Your professional experience section
This is where the bulk of your resume content should appear. In order to properly write your experience section, you should use the chronological resume format. This simply means that you start with your current or most recent job and work backward. There are some general rules of thumb to keep in mind when writing the experience section of your resume.
How to lay out the information for each job: Start with the name of the company and the timeframe you were employed there. It's best to use the MM/YYYY format for your jobs. After that, list your position title followed by three to five achievement bullets. Make sure that each bullet starts with a verb so that you have an action-based resume.
Stick to the last 10-15 years of experience: A great resume represents approximately 10 years of experience. It's okay to go back 15 years, but it's recommended that you avoid going further than that. You can certainly list older experiences under an “Early Career Experience” title, but the roles in that list won't contain bullets detailing your accomplishments.
Use stacking to list multiple roles at the same company: When you have progressed through more than one position within a single company, you'll list the company name first with the total amount of time you were employed there. In the next line, you'll list the last role you had with the company and the time you held that position followed by your achievement bullets. After those bullets, list the previous role you held with the company with the time you were in that role but don't list the company name again. Here's what that looks like:
ABC Company | 03/2007-Present
Senior Leader (05/2015-Present)
Experience that relates to the job to which you're applying.
Example(s) of projects or situations where you used this skill.
1 to 2 accomplishments or measurable results showing your expertise with this skill.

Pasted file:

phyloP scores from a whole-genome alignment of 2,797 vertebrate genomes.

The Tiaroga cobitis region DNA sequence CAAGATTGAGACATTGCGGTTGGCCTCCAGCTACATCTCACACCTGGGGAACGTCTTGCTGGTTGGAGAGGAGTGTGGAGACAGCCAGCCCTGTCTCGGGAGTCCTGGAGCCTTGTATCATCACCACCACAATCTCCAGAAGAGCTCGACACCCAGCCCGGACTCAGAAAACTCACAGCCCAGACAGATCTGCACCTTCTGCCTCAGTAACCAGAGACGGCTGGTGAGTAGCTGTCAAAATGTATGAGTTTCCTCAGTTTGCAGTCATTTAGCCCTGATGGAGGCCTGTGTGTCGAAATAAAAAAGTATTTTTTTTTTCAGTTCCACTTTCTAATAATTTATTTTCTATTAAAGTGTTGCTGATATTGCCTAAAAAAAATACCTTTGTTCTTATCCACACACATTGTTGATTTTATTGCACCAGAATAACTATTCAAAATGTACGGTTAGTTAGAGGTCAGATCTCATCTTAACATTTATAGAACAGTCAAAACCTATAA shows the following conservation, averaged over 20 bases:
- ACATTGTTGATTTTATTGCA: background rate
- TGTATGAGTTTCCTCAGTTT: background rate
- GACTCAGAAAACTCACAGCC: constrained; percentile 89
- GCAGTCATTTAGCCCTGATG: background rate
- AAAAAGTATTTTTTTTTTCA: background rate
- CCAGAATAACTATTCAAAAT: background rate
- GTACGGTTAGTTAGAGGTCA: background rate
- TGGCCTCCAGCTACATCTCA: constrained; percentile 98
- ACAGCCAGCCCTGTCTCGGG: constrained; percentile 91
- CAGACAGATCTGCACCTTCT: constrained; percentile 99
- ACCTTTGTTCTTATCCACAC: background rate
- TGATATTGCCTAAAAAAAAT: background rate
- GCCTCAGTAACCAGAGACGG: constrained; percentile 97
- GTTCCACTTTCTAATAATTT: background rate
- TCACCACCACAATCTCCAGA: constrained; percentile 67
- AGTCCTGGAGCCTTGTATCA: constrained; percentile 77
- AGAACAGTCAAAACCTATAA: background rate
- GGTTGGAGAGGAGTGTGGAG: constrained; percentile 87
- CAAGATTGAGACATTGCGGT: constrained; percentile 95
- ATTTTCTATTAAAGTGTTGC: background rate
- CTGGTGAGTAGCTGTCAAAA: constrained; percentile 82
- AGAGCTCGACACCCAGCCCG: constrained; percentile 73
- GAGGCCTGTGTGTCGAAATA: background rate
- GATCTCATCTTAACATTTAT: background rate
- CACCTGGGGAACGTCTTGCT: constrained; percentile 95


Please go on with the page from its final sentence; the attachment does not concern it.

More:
Associate Leader (03/2007-05/2015)
Your resume isn't meant to be a record of your professional life's events.
Talk about achievements that will intrigue a hiring manager to call you for an interview.
Anytime you can use numbers, it's best to do so.
Your education section
End your resume with an education section, which includes your education, professional development, and any credentials you may possess. List graduation dates only if you're still in school or graduated within the last year. You should also spell out acronyms (e.g., Master of Business Administration rather than MBA). You can put the acronyms in parentheses after the full spelling. This holds true for degrees and school names.
If you didn't graduate, you can still list your higher education on your resume. After you type out the degree you were pursuing and the name of the school, put verbiage that indicates the degree is unfinished. Here's an example:
Bachelor of Science in Business Management | ABC State School | Expected completion: MM/YYYY
When you didn't finish and know you're not going back, simply put the number of credit hours you completed in the place of the “Expected completion” text:
Bachelor of Science in Business Management | ABC State School | 98/120 Credit Hours Completed
Additional sections that may appear on your resume
Some jobs require you to be a member of a particular organization. You may have completed some career-related research or have articles published to which you want to call attention. Put a relevant header for any extra information that you want on your resume and type out the information.
Now that you have the content written, it's time to make it look pretty. It's easy to update the text of each header title by enlarging the font and using bold. You can do more, though.
- Shading: Highlight the “Skills” header and click the down arrow next to the paint bucket icon on the “Paragraph” formatting bar. This will allow you to change the shading behind the header. Be sure to use something that complements any color you've already used and don't let the shading make it so you can't read the header text.
- Borders: With the word “Skills” still highlighted, click the down arrow next to the borders button on the “Paragraph” formatting bar (it's right next to the paint bucket icon). Choose to add a top or bottom border (or both) to your header. The choice is completely yours to use one or both borders.
Whatever formatting you decide to finish with on the “Skills” header needs to be repeated on all headers to ensure a level of consistency within your resume. The only header that wouldn't need formatting is the line you created if you decided to list “Early Career Experience.” You can simply bold that and leave it as simple text.
In the end
Now you have a beautifully formatted, from-scratch resume. In the end, all you needed to know how to do was bold text, change the font, and format shading and borders.
If you have questions, TopResume has a team of expert resume writers standing by.
- The Hidden Dangers of Using Microsoft Word Resume Templates
- What's an ATS-Friendly Resume? And How to Write One
- How to Write a Chronological Resume (Tips + Examples)